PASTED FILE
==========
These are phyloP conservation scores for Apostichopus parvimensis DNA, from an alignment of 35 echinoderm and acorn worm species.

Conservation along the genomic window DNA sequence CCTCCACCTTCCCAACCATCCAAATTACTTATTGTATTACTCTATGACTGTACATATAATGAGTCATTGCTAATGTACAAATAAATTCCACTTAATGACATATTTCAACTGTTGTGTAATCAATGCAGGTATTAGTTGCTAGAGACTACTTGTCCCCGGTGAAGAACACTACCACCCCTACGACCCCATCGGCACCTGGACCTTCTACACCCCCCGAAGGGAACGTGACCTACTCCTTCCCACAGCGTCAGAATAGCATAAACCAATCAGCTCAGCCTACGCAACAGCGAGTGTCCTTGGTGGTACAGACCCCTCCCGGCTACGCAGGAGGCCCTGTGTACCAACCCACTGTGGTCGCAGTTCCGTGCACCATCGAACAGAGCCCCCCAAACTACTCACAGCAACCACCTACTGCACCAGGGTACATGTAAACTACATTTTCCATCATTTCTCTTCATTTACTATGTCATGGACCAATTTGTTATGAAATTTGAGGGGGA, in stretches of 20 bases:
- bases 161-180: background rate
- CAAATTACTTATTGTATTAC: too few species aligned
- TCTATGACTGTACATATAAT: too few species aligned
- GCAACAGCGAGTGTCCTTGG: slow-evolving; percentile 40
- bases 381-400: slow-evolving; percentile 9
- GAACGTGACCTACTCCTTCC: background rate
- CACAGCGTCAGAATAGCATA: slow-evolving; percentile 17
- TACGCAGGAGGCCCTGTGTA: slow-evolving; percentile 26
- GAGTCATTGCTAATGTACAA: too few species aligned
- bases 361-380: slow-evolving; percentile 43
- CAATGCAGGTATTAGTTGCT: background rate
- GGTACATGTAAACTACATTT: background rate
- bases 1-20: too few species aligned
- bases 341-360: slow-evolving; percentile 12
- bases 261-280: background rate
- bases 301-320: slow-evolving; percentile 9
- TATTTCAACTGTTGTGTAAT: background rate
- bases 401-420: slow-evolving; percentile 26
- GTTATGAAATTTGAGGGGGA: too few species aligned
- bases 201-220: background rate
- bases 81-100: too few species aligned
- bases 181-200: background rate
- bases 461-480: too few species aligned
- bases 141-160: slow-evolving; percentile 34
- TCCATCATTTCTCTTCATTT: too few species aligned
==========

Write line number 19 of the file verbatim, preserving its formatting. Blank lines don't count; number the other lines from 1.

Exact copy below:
- TATTTCAACTGTTGTGTAAT: background rate